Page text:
The Scottish Play
Our third Bard in the Park venture was to move out of South Shields to another part of South Tyneside, Bede’s World in Jarrow. It was to be Macbeth, the play which had inspired my love for Shakespeare. There was a space just behind Jarrow Hall which was perfect for a theatre in the round performance.
All sorts of ideas were flying around my mind and I’d started thinking about casting. And I even had local actors dropping subtle hints like, “If you need anybody to play…”
Dora Frankel (who was to return as choreographer) and I had a couple of meetings in which we discussed how we would play the Witches. I saw them crouched on top of walls, sitting in the one tree in the performance area, slithering through the audience…
Then the Tories got in and the new Secretary of State at the DCMS, Jeremy Hunt (a great temptation to change that initial letter to something more appropriate!), set out to prove what a good little boy he was by cutting arts funding left, right and centre before the Chancellor George Osborne (of unhappy memory) had even asked it of ministers.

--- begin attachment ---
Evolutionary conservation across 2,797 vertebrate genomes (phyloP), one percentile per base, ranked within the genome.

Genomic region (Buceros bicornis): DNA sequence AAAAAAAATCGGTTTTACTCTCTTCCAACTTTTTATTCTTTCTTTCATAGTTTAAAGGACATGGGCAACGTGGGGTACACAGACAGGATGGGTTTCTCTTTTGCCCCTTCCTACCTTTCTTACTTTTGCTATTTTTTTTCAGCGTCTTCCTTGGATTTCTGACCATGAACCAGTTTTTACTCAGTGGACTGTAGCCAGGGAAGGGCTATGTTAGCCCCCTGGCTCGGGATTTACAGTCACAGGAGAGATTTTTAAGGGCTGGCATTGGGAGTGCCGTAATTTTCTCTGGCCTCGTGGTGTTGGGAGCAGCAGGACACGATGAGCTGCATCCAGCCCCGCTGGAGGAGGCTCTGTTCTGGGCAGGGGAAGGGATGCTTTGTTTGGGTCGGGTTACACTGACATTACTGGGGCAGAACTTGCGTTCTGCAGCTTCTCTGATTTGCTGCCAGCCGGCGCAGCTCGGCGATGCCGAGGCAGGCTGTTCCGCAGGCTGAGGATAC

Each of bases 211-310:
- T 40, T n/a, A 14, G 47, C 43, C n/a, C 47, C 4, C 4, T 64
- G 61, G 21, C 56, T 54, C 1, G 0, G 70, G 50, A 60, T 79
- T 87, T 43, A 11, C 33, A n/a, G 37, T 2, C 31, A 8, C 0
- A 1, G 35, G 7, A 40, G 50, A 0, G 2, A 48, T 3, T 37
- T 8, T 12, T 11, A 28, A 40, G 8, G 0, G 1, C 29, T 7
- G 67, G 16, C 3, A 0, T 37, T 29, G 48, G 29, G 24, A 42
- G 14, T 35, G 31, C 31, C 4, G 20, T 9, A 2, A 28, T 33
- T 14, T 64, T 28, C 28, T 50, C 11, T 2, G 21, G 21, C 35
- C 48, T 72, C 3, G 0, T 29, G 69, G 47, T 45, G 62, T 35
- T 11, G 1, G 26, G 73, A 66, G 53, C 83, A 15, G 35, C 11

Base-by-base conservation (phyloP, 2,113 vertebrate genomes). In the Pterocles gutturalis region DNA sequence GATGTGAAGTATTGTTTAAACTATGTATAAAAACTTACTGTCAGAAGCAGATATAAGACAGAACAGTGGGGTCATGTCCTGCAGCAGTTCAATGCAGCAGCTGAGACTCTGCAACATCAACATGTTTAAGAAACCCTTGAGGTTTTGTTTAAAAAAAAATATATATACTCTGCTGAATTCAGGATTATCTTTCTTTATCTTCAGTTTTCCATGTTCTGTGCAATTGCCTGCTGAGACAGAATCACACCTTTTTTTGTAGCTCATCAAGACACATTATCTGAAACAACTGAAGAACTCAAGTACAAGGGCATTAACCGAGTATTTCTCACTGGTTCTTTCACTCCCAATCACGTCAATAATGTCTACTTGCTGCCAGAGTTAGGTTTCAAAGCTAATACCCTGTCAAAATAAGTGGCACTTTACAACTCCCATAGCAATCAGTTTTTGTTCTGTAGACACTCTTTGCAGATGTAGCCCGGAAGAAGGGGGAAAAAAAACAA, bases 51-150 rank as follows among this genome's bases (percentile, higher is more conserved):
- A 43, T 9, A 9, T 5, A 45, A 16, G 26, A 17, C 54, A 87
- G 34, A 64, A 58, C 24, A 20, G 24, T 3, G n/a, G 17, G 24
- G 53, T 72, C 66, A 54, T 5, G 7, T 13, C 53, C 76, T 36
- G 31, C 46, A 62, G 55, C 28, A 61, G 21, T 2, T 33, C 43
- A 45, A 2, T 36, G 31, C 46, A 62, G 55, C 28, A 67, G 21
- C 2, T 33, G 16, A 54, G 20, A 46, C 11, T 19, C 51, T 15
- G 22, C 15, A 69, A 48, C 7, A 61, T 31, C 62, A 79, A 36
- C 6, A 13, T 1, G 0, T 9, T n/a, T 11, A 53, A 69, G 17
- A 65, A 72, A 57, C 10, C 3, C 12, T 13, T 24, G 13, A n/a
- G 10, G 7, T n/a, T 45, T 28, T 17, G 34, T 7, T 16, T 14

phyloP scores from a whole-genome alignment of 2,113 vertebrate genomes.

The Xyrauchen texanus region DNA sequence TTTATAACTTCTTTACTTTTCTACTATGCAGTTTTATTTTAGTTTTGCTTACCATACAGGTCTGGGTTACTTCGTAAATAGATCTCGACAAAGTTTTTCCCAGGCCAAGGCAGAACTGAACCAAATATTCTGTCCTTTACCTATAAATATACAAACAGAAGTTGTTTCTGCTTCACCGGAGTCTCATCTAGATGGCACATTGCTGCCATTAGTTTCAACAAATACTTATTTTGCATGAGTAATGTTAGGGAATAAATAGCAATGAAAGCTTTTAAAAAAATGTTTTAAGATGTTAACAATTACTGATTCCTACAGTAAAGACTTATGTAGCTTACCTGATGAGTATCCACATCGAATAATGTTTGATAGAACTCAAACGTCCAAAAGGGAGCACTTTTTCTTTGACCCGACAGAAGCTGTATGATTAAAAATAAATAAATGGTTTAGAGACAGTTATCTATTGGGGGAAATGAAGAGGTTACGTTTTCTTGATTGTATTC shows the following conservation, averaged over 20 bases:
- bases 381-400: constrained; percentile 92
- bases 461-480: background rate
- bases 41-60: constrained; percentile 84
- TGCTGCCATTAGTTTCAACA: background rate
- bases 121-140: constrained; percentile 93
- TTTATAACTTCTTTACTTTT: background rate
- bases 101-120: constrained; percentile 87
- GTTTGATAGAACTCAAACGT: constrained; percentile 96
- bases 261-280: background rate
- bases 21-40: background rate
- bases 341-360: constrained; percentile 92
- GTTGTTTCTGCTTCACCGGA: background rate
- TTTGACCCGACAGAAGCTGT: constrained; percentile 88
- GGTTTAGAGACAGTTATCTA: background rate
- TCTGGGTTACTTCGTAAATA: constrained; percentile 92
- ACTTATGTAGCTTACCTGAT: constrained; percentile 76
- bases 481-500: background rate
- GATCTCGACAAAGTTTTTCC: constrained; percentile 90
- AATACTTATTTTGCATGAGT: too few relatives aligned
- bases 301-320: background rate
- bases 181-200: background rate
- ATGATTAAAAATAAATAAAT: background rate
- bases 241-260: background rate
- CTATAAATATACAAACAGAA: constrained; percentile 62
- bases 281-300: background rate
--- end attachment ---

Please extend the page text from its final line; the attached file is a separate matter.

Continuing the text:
“Look at me, sir! I’ve cut lots and lots and lots of money so the peasants won’t be able to get ideas above their station and try to have arts and culture!”
(He was Head of School at Charterhouse, which says an awful lot about the public school system.)
The loss of funding to the Customs House was considerable—no, huge!—and meant that major projects like our Bard in the Park could not be afforded and what money was available had to be devoted to keeping the place afloat and reducing as much as possible the numbers of people who lost their jobs.
So that was it! The end of Bard in the Park and (as it felt to me at the time at any rate) the end of my Shakespearean directing career.
I had wanted to do Dream as number four.
And we’d only just begun…